last year during the Red Shirt
protests that paralyzed central Bangkok. The
protests lasted two months and I made about
20 videos during that time. One ended up
winning The Rory Peck Award for News.
The editors at the Wall Street Journal were
great. They let me go out and shoot whatever
I thought the story was that day. They knew I
understood the story since the protest camp
was right next to my apartment and I had
been there every day for two months.
Most recent, interesting assignments?
I shot a video interview with Thailand’s
current Prime Minister, Abhisit Vejjajiva,
the second time in less than a year. He
didn’t reveal anything major, but I think it’s
interesting any time you gain access to a
world leader and the people that make his
government work, especially at what could
be a pivotal moment in Thai history.
The most interesting story I’ve done was in
Laos in 2006 called Still A Secret War.
You can see a short multimedia piece about
it on my website.
Current equipment you use?
I use a Canon 5D, Rode VideoMic,
Sony UWP-V1 wireless Lavalier,
Sony PCM D50 field recorder for
backup audio, and a Manfrotto
tripod. I also have a small
Panasonic HDC-TM700 camcorder
that, for its size, does a lot of things pretty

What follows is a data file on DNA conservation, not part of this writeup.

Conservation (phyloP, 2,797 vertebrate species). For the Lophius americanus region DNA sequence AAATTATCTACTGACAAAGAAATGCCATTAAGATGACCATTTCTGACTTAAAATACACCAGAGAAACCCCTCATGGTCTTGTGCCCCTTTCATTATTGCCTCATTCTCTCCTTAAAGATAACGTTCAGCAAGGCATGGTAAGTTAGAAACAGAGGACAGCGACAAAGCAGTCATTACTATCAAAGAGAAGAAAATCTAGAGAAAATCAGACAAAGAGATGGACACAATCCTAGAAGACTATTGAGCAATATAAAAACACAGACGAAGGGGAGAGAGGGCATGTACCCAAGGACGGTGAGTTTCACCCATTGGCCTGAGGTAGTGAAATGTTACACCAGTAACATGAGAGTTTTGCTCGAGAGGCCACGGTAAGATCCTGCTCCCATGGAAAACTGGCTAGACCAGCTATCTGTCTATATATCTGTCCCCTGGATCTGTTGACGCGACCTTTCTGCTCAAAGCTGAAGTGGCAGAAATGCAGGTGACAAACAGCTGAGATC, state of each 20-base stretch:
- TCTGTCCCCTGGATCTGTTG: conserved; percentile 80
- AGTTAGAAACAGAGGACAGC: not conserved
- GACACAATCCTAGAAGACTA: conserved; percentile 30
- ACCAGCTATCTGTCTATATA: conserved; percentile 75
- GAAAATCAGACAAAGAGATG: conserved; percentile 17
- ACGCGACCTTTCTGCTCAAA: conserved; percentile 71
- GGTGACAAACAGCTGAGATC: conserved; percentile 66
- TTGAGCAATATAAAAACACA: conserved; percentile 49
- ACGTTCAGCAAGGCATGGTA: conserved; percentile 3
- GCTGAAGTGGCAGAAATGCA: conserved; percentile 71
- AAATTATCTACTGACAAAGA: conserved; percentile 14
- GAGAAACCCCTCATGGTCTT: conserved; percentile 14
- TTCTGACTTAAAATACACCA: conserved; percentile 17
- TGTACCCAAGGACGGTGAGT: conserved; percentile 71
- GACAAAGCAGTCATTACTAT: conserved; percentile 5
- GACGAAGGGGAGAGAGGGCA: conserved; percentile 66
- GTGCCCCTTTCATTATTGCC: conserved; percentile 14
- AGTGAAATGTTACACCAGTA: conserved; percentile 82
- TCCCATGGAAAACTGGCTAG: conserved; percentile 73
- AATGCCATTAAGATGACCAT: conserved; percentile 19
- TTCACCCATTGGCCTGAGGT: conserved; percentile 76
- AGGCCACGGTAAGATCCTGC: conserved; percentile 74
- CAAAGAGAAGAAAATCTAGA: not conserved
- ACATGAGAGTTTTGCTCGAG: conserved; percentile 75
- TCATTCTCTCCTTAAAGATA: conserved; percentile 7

well. It is good in environments where you
don’t want to attract too much attention.
A young Hmong boy stands guard in the jungle while his group rests, near Vang Vieng, Laos.
Other gear you have access to?
Equipment “wish list”?
Some of the smaller Sonys are on my list, like
the HDR-AX2000 AVCHD camcorder, which is
light and low in price. I’m really waiting to see
what Canon releases as the successor to the
5D before making a decision.
What piece of gear do you wish someone
Something like the Sony HVR-A1E with a
chip that captures video with the quality of
the Canon 5D and records to Flash memory,
along with a few more pro features like ND
filters and externally accessible controls.
Best thing about your job?
The best thing is flexibility and being able to
do unusual stories on fascinating subjects.
Worst thing about your job?
Looking for new work, keeping a balance,
and juggling the demands of being freelance.
Dullest assignments and why?
I find the pressure to do a good job puts me
on edge and gives me a nervous energy that
fortunately I’m able to channel in a good
way, even if the topic might sound dull. The
only thing that can be dull is not having an
Hairiest/scariest assignments and why?
Last year’s Red Shirt protests in Bangkok
were difficult. I had seven journalist friends
or acquaintances who were shot or hit by
grenades during that time. Unfortunately,
one I’d known only for a few weeks was killed.
I’d rather talk about an inspiring Australian
cameraman named Neil Davis who really
did amazing work during the Vietnam war
before he was killed here in Bangkok in 1985.
Everyone should see David Bradbury’s film
on Davis called Frontline. Many regard Davis
as the finest cameraman from the war.
How much 16:9 do you shoot?
A lot with my Panasonic.
What country would you most like to
Afghanistan. It’s such an amazing, beautiful
and difficult place.
What’s your taste in music?
Anything but jazz. The Doors and The Rolling
Stones are favorites. I’m not from that
generation but the music that came out of
the 60s and early 70s is still the best.
Sushi or a hamburger, though I rarely eat